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Internet of Threats

Published 19 August 2022

What is the Internet of Things (IoT)?

You have more than likely heard the acronym IoT, or it’s full name Internet of Things. IoT devices are internet connected devices which talk to us, each other, or another application. We have these devices in our homes: products such as the Amazon Echo or the Google Home, which provide us with information, music, and other pieces of data from multiple locations when we ask them to.

But what about in enterprise situations? IoT devices are utilised in a wide range of areas such as oil and gas for temperature and pressure analytics; truck fleets for engine and mileage diagnostics; healthcare for remote health monitoring; and retail and supply chain management for use in proximity-based advertising.

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What challenges do IoT devices present?

Currently, manufactures follow no standards when creating IoT devices. Manufacturers can build internet connected devices with vulnerable underlying operating systems and services, with default or weak credentials and the inability to update the devices firmware. This can ultimately leave the devices open to compromise by a potential attacker.

For example, there are a broad range of wearable IoT sensors used in the health sector that enable remote patient monitoring, in turn creating a considerable amount of sensitive data. This sensitive data could be compromised should the IoT devices in use be built and shipped with inadequate security measures in mind.

What’s the Impact of Insecure IoT Devices?

The impact from attacks on IoT devices can be enormous. We only have to look at the following case studies to understand what the effects can be.

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First detected in 2006 Mirai was a piece of malware that targeted thousands of devices running Linux. Using its built-in table of 60 common factory default usernames and passwords, it swiftly logged into the devices infecting them. In this way, it essentially transformed each device into a “bot” in a larger botnet for use in large-scale network attacks known as distributed denial of service (DDoS) attacks. Most notably, a DDoS attack was attributed to Mirai for disrupting the heating systems for at least two housing blocks in the city of Lappeenranta, Finland.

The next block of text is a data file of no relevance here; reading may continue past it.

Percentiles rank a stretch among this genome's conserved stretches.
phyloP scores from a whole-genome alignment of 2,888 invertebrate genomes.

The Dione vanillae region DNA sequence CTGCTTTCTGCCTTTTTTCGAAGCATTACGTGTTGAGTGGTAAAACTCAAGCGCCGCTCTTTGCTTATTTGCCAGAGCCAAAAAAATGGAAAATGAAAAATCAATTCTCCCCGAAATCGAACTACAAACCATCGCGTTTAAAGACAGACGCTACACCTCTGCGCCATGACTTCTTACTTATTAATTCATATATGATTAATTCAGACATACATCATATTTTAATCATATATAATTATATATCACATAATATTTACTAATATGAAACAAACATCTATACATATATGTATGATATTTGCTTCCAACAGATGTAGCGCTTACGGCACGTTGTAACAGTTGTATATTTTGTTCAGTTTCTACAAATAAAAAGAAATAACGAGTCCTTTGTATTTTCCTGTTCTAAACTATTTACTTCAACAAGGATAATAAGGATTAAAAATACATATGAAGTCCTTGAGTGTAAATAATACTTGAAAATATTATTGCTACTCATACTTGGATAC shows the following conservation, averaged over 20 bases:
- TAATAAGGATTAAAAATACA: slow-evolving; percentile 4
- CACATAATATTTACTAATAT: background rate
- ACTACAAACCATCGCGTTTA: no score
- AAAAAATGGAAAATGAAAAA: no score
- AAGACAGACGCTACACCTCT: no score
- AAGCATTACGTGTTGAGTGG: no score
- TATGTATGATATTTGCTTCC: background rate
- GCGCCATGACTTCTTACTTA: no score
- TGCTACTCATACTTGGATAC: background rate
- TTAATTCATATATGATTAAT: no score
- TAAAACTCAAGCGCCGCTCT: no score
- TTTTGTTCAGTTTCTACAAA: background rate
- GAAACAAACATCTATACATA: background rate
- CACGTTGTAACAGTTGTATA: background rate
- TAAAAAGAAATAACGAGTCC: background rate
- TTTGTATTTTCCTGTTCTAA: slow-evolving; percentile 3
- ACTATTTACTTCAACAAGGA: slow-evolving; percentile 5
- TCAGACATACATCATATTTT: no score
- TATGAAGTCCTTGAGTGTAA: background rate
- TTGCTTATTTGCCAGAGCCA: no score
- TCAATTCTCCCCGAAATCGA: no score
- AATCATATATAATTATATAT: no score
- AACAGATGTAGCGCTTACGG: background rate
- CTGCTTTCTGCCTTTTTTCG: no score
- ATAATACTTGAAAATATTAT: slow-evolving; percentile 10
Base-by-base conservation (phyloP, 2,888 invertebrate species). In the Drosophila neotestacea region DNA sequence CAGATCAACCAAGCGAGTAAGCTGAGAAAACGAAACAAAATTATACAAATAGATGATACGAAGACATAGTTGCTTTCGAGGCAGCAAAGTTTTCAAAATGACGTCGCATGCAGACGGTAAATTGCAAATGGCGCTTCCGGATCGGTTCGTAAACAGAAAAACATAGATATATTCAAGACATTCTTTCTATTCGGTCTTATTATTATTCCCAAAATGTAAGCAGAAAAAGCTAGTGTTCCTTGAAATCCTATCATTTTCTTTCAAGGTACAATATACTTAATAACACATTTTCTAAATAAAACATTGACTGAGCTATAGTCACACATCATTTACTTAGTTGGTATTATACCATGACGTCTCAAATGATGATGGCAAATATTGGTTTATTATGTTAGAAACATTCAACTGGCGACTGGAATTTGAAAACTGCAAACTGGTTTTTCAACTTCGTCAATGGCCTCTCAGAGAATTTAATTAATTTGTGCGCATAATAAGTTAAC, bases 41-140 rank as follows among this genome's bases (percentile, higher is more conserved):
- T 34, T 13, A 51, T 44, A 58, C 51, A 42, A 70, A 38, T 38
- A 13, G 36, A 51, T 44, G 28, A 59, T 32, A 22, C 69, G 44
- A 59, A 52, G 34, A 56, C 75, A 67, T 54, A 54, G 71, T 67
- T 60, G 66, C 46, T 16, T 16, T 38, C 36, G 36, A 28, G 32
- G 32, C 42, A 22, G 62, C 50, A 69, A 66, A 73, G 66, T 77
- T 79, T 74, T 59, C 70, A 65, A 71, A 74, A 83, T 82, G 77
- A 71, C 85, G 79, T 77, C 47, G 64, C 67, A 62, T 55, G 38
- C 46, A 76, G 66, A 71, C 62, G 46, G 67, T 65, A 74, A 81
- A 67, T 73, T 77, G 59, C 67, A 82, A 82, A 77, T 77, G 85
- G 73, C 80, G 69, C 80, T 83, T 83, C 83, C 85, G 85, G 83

Discovered in 2017, Brickerbot was a family of malware which also attacked thousands of devices by brute forcing the password of the running telnet service. It would then log in and sabotage the device, completely halting its operation.

What can be done to minimise the threats that IoT devices introduce into my organisation?

Limit Physical Access

Where possible, try to ensure devices are out of reach of any unauthorised persons. If the devices are physically accessible, it could be possible to change its configuration or even alter its firmware with a malicious version.

Change Default Credentials

Be sure to change any default credentials that the manufacturer ships with the device to strong unique passwords. If you can also change the username then great, change it to something less obvious than the common choices of “Admin” or “Administrator”. If the device supports multi-factor authentication, ensure that’s enabled also.

Remove Unnecessary Protocols

If possible, disable any unneeded protocols, especially those that transmit unencrypted data (Telnet, FTP). The data transmitted by these types of protocol can be trivially captured and/or manipulated.

Disable Universal Plug and Play Protocol (UPnP)

UPnP is a set of protocols that can allow devices to modify your router, allowing access from outside of your network. This protocol is enabled by default on several business class routers. If this is not needed it should be disabled.

A hacker named “TheHackerGiraffe” recently performed an attack on thousands of printers across the globe by printing a message to them in support of a famous YouTuber. The underlying protocol used in this attack was UPnP.

Isolate IoT Devices

Ensure that any IoT devices are isolated from your existing production network and technologies such as firewalls and intrusion detection and prevention systems are configured and in place.

Secure Data in Transit

Make use of end-to-end encryption technologies to ensure any data that is being transmitted is secure.

Apply Firmware/Software Updates

Apply any available and future updates to the firmware or underlying software before deployment and during operation. Updates can fix anything from minor bugs to serious remote code execution vulnerabilities.

For more information on how Bridewell’s Cyber Security services can support your organisation, get in touch with our team for a confidential conversation.


James Smith

Head of Offensive Security